From Musharraf to Mubarak - America's Sad Choices

Arab Writers Group, Commentary, Aladdin Elaasar Posted: Nov 17, 2007

General Musharraf has imposed emergency rule on Pakistan after months of unrest. He refuses to step down as head of the military or share power with former Pakistani Prime Minister Benazir Bhutto. He has put judges and opposition leaders, who contest his authority, under house arrest. U.S. Secretary of State Condoleezza Rice described the situation as deeply disappointing. Historically, the military in Pakistan have moved against civilian governments and took over. Musharraf himself came to power in 1999 overthrowing prime Minster Nawaz Sharif, after ten years of democratic rule.

The US will only succeed in prosecuting the long war against Islamic extremists by empowering democratic rule in the Middle East.
Pakistan’s first president was Iskandar Mirza, who in 1958 abrogated the constitution and declared martial law. A few weeks later, he was overthrown in a coup by General Ayub Khan who declared himself president. Zulfiqar Ali Bhutto, Benazir Bhutto’s father and founder of the Pakistan People’s Party, became the new president and introduced a new constitution in 1973, reducing the presidency to a figurehead position, giving the power to the Prime Minister. Bhutto stepped down as President and became Prime Minister, symbolizing the transition. In 1978, Bhutto was toppled and executed by General Zia-ul-Haq, who declared himself president till he died in a plane crash 1988.

America faces major challenges in the Middle East in terms of the instability of many of its long assumed Arab allies. The sad story of Pakistan has an eerie resemblance to the story of Egypt and many other countries that live under military dictatorship. Egypt has been ruled by the same military institution since 1952. After toppling King Farouk, Generals Nasser, Sadat and Mubarak ruled Egypt with an iron fist. Since the assassinations of Sadat in 1981, Mubarak has ruled under the Emergency Laws using military tribunals to try political opponents and ofently handing down death sentences.

Mubarak has also cracked down on judges and journalists recently and is said to have been preparing his son Gamal to be the next president of Egypt.

If we do not struggle against this, Musharraf will take the country towards destruction, says Imran Khan, former cricket star and head of the Movement for Justice Party.

Mr. Khan was one of several leading politicians to be put under house arrest which Musharraf ordered presumably for reasons of national security. Meanwhile, former Pakistani Prime Minister Benazir Bhutto has issued an ultimatum to Musharraf to end emergency rule. She further called for a protest march. Karachi’s mayor, Javed Akhlas, said that there is a “strong threat” of another suicide bomb attack against Mrs. Bhutto, who recently survived an assassination attempt in Karachi, upon her return from exile, which killed more than 140 people.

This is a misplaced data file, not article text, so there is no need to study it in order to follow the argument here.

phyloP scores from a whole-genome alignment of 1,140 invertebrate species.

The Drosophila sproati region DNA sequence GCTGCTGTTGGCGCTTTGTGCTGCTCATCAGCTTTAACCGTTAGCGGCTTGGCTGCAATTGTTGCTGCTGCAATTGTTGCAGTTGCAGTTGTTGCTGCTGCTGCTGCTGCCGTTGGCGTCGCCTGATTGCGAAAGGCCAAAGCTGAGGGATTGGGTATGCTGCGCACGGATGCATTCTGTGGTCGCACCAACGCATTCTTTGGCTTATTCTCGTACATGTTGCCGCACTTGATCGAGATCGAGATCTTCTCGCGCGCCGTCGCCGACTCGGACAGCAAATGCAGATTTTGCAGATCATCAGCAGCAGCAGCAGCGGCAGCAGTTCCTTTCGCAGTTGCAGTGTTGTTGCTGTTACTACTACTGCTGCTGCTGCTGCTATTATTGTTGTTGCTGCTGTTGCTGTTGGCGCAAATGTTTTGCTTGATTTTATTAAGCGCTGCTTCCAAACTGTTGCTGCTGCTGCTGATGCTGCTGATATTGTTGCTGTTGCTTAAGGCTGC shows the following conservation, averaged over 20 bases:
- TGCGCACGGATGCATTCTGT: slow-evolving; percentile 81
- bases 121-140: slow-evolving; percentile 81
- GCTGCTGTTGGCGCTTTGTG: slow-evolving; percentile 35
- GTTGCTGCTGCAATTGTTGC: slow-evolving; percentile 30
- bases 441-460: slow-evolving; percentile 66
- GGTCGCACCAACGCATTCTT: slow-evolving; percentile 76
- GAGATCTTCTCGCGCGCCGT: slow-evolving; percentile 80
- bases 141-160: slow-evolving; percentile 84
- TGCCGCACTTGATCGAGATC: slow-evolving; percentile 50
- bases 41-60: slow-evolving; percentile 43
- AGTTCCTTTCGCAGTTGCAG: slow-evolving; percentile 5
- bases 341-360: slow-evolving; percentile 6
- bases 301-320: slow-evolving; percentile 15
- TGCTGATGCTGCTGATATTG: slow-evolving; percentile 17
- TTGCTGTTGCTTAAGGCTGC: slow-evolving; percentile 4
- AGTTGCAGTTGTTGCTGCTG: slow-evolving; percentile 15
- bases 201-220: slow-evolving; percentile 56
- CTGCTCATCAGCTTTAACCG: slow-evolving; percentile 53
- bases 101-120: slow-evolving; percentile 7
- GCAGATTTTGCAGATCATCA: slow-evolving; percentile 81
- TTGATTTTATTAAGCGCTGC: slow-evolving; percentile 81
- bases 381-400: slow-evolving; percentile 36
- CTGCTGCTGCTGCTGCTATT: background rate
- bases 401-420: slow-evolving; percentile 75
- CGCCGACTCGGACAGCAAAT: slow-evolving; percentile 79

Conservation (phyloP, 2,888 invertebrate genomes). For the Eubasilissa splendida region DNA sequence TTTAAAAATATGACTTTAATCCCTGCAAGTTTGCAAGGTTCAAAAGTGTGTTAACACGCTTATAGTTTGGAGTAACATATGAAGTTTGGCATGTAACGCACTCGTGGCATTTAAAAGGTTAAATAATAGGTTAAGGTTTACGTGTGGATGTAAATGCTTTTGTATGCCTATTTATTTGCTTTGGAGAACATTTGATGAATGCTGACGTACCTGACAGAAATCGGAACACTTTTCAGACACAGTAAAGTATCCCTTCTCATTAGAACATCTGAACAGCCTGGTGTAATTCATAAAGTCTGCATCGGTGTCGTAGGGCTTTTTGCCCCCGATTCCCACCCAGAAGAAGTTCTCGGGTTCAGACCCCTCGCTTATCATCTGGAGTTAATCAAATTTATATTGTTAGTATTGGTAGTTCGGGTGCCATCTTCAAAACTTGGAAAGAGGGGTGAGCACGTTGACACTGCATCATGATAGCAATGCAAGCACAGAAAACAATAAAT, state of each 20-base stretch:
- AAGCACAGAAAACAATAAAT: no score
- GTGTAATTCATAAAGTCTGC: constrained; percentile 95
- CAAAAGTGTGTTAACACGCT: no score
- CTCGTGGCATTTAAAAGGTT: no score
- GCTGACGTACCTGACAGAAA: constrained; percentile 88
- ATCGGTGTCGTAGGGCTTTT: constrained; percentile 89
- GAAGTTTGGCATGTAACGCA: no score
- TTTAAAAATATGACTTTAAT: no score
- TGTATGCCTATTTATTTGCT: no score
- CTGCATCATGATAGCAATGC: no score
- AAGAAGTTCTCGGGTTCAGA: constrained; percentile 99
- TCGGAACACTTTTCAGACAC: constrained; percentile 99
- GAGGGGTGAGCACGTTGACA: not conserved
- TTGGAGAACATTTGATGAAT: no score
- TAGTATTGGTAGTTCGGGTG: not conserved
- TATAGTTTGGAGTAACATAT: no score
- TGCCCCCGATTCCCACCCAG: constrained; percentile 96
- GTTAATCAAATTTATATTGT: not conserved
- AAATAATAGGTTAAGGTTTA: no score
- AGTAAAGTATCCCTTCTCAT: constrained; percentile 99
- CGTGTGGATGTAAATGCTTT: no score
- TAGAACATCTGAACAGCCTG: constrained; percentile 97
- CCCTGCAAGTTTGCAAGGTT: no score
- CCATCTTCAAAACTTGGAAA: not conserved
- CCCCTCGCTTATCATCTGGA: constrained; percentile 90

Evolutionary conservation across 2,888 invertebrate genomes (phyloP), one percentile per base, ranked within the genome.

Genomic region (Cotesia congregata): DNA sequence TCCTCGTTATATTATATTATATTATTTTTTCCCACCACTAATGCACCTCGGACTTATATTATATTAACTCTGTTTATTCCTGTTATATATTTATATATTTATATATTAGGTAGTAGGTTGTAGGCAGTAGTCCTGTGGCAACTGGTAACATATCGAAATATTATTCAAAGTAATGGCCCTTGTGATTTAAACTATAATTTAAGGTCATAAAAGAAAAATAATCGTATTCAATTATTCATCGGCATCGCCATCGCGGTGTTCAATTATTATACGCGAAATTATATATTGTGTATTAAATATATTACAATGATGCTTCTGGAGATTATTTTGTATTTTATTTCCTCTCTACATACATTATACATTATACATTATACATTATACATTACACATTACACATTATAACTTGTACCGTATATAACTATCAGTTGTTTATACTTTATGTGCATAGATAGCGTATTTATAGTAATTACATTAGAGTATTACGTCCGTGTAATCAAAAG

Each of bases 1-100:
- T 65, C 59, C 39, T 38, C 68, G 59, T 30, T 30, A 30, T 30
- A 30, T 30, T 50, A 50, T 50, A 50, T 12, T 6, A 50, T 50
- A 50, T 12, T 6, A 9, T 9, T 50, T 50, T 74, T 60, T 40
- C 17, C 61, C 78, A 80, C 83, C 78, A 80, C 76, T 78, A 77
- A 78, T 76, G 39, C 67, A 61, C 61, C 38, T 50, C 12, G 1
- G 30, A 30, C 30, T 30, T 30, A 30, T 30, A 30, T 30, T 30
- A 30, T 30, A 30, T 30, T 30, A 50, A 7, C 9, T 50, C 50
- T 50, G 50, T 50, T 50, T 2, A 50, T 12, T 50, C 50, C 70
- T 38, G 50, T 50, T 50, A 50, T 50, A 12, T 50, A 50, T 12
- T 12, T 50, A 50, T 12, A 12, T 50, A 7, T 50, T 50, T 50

The situation in Pakistan is a dilemma for President Bush during the fight for “global war on terror” and his promise to spread democracy and freedom. Would America pull the plug on the $1 billion that it gives to Musharraf each year in military assistance? After all, the Taliban, bin-Landen and al-Qaida are still a threat. Religious fanaticism and tribal violence is more threatening than ever in Pakistan. Musharraf has become a liability rather than an asset.

U.S. policymakers are facing the choice between supporting military dictatorships and promoting democracy. Policymakers are still haunted by the overnight fall of former allies such as Marcos, Suharto, the Shah and Sadat. Daniel Markey, who until recently served on the state department’s policy planning staff, says that delaying democracy weakens the capacity to fight extremism and sows the seeds of more extremism in the long run. He says that the US will only succeed in prosecuting the long war against Islamic extremists by empowering democratic rule in the Middle East and earning the trust of its people.

Aladdin Elaasar is an award winning journalist and author of “Silent Victims: The plight of Arabs and Muslims in Post 9/11 America.” He can be reached at omaraladin@aol. Copyright Arab Writers Group,

Related Articles:

Pakistan Is the New Iran: U.S. Makes Old Mistakes

Catch-22 for a Pakistani-American

Pakistani Diaspora Reacts to State of Emergency

Insisting on Elections in Pakistan is Not Enough

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User Comments

bbwapple on Nov 19, 2007 at 19:14:43 said:

i really don't understand why,some ones discuss it on a celebrity site called too




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